Monday, July 2, 2012

Eculizumab and what we see post treatment?

C3 glomerular diseases and dense deposit disease, novel entities that have been successfully treated now with eculizumab.  A recent article in JASN summarizes what we see on kidney biopsies in cases that have been successfully treated with eculizumab.  C3 glomeluar disease is manifested like MPGN pattern of injury but mainly with c3 deposits and no significant Ig staining.
The researchers found:

1. One year post treatment biopsies still showed no reduction in C3 or C5b-9 and EM showing deposits still being present( they postulate this being from long half lives).
2. Interestingly, all biopsies showed new denovo monoclonal staining for IgG-kappa in the same distribution as C3 and C5b-9, like a monoclonal deposition disease and paraprotein disease.
3. Staining of the Y heavy chain was restricted to  the IgG2 and IgG4 subclasses.

This is interesting as by the new IF based definition  of MPGN pattern, C3 glomerularopathy is defined by no IF staining for Ig.  After treated, most of these cases showed staining for Ig.  The investigators suggest this might be a monoclonal binding of the eculizumab antibody itself due to an inflammatory response.  The staining was exclusive in IgG2, IgG4 and kappa and the authors propose that this is exactly what would be detected if eculizumab were being deposited in tissues.  Even a case of aHUS who got this drug showed this finding post treatment( with no prior EM deposits).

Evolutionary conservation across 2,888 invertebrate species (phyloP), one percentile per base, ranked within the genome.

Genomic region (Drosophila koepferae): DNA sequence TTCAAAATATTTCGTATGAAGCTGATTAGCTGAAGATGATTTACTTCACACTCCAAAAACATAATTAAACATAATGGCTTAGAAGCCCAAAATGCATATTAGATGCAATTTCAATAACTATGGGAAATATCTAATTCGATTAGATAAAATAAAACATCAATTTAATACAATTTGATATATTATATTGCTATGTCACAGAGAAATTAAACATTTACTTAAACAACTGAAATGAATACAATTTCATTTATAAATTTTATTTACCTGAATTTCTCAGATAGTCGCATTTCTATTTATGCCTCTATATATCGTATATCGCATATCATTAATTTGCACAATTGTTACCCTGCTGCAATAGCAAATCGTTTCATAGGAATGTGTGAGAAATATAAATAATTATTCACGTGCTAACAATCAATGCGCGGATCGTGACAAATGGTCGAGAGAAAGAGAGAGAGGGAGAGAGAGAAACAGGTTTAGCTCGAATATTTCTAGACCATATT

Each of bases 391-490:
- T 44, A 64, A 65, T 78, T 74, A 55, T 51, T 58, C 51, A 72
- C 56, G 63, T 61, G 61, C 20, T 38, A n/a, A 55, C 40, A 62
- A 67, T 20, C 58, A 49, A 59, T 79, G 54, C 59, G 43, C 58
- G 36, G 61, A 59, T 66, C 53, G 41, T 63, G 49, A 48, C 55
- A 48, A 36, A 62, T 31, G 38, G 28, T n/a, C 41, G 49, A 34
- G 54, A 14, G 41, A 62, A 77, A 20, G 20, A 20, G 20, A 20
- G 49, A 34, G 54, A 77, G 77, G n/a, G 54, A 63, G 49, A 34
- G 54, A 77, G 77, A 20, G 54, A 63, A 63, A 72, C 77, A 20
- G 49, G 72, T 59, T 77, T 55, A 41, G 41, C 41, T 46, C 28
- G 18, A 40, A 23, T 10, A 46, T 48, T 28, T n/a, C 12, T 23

It appears that this drug binds and deposits within glomeruli, thin basement membrane and vessel walls of treated patients and results in this pattern of Ig that the investigators are seeing. This should be careful put in the differential when we biopsy someone who had eculizumab in the past and not call this MIDD or new signs of paraprotein mediated disease. Presumably, a bone marrow would have been negative in theses cases.

For the full paper look at

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